Here’s an example of that, there is no Shopify plugin/integration available for WordPress (SaaS). Instead, WordPress users must choose an alternate ecommerce platform such as WooCommerce or BigCommerce.
Scaling is an important yet often difficult part of business. But for your website, it doesn’t have to be difficult.
With the proper content management system, it can be as simple as modifying elements on your front end and adding integrations.
Are you looking for a scalable CMS?
Check out this resource which explains headless CMS and its scalability.
With page experience and page speed now being ranking factors, website performance has become increasingly important to rank on Google.
Without diving deep into the specifics, website performance is something that varies between each CMS.
So if you’re using a CMS which has a negative impact on your website performance, it could be time to consider your options.
For example, some content management systems do just fine with a few pages but tend to have performance issues later on.
As you develop, expand and add to your site it can become increasingly slow.
One of these CMS platforms is WordPress, which can have a dramatic impact on your overall performance.
Thankfully, there are solutions to these issues, WordPress has thousands of plugins available to improve your performance to a certain extent.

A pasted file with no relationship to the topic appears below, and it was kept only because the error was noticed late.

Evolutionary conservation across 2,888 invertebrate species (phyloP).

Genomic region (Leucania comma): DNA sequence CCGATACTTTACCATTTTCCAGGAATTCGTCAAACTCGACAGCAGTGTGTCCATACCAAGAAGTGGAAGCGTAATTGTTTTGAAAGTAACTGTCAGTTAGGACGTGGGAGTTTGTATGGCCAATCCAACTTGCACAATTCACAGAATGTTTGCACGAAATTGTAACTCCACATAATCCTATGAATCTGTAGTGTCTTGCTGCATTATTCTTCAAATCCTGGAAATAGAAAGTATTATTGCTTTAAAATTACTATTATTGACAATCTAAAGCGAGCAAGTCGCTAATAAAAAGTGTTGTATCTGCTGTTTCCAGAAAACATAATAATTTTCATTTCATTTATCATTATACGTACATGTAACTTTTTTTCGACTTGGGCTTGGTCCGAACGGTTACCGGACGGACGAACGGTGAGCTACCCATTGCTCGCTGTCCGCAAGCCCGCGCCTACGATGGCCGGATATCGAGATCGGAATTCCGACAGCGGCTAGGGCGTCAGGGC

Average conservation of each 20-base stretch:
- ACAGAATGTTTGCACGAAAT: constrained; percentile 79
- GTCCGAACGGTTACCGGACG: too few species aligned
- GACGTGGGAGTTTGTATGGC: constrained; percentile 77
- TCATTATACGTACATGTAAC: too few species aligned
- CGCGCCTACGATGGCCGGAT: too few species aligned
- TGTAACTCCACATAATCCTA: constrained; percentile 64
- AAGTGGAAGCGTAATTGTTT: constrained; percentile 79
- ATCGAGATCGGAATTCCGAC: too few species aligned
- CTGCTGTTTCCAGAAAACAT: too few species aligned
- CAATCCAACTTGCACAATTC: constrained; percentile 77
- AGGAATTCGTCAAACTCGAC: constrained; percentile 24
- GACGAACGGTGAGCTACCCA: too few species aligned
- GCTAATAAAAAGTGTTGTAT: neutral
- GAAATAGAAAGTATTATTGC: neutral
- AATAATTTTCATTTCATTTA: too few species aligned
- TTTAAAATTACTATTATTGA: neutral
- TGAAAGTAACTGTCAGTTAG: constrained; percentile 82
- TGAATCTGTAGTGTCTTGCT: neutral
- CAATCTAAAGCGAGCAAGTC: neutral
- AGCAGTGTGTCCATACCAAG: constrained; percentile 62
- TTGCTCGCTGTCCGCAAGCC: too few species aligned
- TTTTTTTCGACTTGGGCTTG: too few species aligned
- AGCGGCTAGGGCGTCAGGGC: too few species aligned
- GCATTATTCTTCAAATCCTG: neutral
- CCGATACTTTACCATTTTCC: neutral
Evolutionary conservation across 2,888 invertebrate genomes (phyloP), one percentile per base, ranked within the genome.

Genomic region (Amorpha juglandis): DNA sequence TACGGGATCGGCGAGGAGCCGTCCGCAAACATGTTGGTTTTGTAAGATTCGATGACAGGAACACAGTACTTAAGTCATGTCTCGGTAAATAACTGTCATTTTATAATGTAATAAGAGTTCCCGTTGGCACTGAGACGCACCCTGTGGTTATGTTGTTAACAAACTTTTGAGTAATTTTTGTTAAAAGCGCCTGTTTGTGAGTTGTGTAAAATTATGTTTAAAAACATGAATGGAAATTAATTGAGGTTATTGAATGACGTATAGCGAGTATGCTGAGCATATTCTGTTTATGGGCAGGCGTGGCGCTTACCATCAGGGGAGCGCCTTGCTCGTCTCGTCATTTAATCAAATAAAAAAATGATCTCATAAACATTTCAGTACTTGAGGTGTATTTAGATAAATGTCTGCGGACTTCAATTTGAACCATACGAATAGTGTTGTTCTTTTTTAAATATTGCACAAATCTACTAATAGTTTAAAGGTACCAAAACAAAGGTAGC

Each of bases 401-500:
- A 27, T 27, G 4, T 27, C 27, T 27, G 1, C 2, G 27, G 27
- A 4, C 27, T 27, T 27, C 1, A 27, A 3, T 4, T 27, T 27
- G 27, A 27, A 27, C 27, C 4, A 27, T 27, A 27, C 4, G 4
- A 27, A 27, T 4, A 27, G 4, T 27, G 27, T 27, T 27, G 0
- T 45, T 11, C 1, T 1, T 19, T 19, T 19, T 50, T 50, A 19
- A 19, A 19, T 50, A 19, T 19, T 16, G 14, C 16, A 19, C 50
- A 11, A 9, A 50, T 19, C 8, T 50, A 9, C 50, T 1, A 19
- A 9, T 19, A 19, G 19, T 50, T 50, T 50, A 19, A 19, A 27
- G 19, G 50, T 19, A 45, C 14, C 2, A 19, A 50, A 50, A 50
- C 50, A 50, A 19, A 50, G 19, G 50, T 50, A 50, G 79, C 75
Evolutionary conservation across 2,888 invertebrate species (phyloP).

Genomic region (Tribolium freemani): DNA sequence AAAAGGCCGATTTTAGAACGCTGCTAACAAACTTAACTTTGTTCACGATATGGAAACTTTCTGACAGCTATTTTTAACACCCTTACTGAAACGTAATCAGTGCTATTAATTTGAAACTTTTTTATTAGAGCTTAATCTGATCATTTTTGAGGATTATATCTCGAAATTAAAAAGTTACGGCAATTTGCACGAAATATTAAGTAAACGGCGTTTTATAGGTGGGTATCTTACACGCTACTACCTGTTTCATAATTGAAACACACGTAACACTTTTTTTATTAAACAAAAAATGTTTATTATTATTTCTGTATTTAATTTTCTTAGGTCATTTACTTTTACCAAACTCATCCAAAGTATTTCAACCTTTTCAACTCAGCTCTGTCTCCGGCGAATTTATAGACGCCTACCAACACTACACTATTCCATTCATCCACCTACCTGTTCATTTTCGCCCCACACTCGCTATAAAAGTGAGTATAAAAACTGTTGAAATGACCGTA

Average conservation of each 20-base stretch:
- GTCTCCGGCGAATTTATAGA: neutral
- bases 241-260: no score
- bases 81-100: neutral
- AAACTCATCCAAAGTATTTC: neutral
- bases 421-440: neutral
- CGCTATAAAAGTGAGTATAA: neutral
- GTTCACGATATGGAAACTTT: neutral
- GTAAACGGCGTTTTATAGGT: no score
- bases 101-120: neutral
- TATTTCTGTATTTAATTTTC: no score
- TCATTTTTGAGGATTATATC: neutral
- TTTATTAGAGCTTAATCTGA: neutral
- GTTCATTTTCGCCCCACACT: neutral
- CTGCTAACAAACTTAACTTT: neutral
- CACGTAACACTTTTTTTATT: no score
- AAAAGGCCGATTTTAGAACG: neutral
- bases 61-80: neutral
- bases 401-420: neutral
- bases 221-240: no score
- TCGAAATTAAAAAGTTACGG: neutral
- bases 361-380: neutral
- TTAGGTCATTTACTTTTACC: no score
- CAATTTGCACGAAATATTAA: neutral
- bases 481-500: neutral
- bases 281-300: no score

Though if you’re looking to start on a clean slate, it could be beneficial that you choose a different CMS which allows for better customization, like a Headless CMS.
Why WordPress is the most popular CMS for small businesses
Building a website from scratch takes time and expertise that most people don’t have. That’s why WordPress is perfect – it solves these issues and many more with its intuitive all-in-one website builder.
Plus, it’s free and open source, possibly the largest contributing factors to its success.
Other key components contributing to its popularity are plugins and themes, which makes it easy for anyone to customize, design and add features to their website.
With all its flexibility, security and scalability, it shouldn’t surprise that WordPress holds such a large portion of the CMS market share.